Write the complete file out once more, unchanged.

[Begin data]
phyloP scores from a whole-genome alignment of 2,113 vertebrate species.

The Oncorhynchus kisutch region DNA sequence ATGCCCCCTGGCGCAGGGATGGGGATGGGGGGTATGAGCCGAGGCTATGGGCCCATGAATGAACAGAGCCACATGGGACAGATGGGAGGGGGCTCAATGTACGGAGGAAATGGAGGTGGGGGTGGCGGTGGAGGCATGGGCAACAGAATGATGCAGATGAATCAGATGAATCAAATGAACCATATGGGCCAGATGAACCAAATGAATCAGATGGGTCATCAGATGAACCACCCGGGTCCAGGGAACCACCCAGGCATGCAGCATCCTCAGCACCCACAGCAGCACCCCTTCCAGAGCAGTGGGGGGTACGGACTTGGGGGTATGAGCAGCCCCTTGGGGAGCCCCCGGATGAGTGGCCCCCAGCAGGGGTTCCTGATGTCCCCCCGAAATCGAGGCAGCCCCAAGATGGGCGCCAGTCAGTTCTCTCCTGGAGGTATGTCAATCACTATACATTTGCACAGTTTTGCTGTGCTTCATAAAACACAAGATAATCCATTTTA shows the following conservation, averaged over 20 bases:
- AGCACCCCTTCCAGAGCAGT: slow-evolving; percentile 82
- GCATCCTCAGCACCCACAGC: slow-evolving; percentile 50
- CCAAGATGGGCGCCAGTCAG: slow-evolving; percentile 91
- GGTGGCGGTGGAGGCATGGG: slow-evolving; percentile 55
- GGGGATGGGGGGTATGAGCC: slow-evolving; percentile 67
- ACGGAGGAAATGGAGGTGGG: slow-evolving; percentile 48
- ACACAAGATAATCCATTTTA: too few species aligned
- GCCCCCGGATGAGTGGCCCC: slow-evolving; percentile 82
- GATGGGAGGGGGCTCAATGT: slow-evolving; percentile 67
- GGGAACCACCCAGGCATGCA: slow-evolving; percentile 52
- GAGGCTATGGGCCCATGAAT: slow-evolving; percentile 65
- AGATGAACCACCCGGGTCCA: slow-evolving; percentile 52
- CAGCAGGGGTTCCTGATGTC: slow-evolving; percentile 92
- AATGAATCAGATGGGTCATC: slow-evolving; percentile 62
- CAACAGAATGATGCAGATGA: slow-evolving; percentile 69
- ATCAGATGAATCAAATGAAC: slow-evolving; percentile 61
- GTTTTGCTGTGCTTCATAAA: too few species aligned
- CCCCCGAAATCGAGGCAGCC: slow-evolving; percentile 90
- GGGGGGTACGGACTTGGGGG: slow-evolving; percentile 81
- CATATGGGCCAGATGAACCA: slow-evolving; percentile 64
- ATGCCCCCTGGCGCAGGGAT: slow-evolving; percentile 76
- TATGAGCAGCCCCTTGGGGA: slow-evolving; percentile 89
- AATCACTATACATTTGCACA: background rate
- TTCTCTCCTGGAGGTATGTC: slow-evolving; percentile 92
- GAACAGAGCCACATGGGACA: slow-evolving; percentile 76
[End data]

phyloP scores from a whole-genome alignment of 2,113 vertebrate species.

The Oncorhynchus kisutch region DNA sequence ATGCCCCCTGGCGCAGGGATGGGGATGGGGGGTATGAGCCGAGGCTATGGGCCCATGAATGAACAGAGCCACATGGGACAGATGGGAGGGGGCTCAATGTACGGAGGAAATGGAGGTGGGGGTGGCGGTGGAGGCATGGGCAACAGAATGATGCAGATGAATCAGATGAATCAAATGAACCATATGGGCCAGATGAACCAAATGAATCAGATGGGTCATCAGATGAACCACCCGGGTCCAGGGAACCACCCAGGCATGCAGCATCCTCAGCACCCACAGCAGCACCCCTTCCAGAGCAGTGGGGGGTACGGACTTGGGGGTATGAGCAGCCCCTTGGGGAGCCCCCGGATGAGTGGCCCCCAGCAGGGGTTCCTGATGTCCCCCCGAAATCGAGGCAGCCCCAAGATGGGCGCCAGTCAGTTCTCTCCTGGAGGTATGTCAATCACTATACATTTGCACAGTTTTGCTGTGCTTCATAAAACACAAGATAATCCATTTTA shows the following conservation, averaged over 20 bases:
- AGCACCCCTTCCAGAGCAGT: slow-evolving; percentile 82
- GCATCCTCAGCACCCACAGC: slow-evolving; percentile 50
- CCAAGATGGGCGCCAGTCAG: slow-evolving; percentile 91
- GGTGGCGGTGGAGGCATGGG: slow-evolving; percentile 55
- GGGGATGGGGGGTATGAGCC: slow-evolving; percentile 67
- ACGGAGGAAATGGAGGTGGG: slow-evolving; percentile 48
- ACACAAGATAATCCATTTTA: too few species aligned
- GCCCCCGGATGAGTGGCCCC: slow-evolving; percentile 82
- GATGGGAGGGGGCTCAATGT: slow-evolving; percentile 67
- GGGAACCACCCAGGCATGCA: slow-evolving; percentile 52
- GAGGCTATGGGCCCATGAAT: slow-evolving; percentile 65
- AGATGAACCACCCGGGTCCA: slow-evolving; percentile 52
- CAGCAGGGGTTCCTGATGTC: slow-evolving; percentile 92
- AATGAATCAGATGGGTCATC: slow-evolving; percentile 62
- CAACAGAATGATGCAGATGA: slow-evolving; percentile 69
- ATCAGATGAATCAAATGAAC: slow-evolving; percentile 61
- GTTTTGCTGTGCTTCATAAA: too few species aligned
- CCCCCGAAATCGAGGCAGCC: slow-evolving; percentile 90
- GGGGGGTACGGACTTGGGGG: slow-evolving; percentile 81
- CATATGGGCCAGATGAACCA: slow-evolving; percentile 64
- ATGCCCCCTGGCGCAGGGAT: slow-evolving; percentile 76
- TATGAGCAGCCCCTTGGGGA: slow-evolving; percentile 89
- AATCACTATACATTTGCACA: background rate
- TTCTCTCCTGGAGGTATGTC: slow-evolving; percentile 92
- GAACAGAGCCACATGGGACA: slow-evolving; percentile 76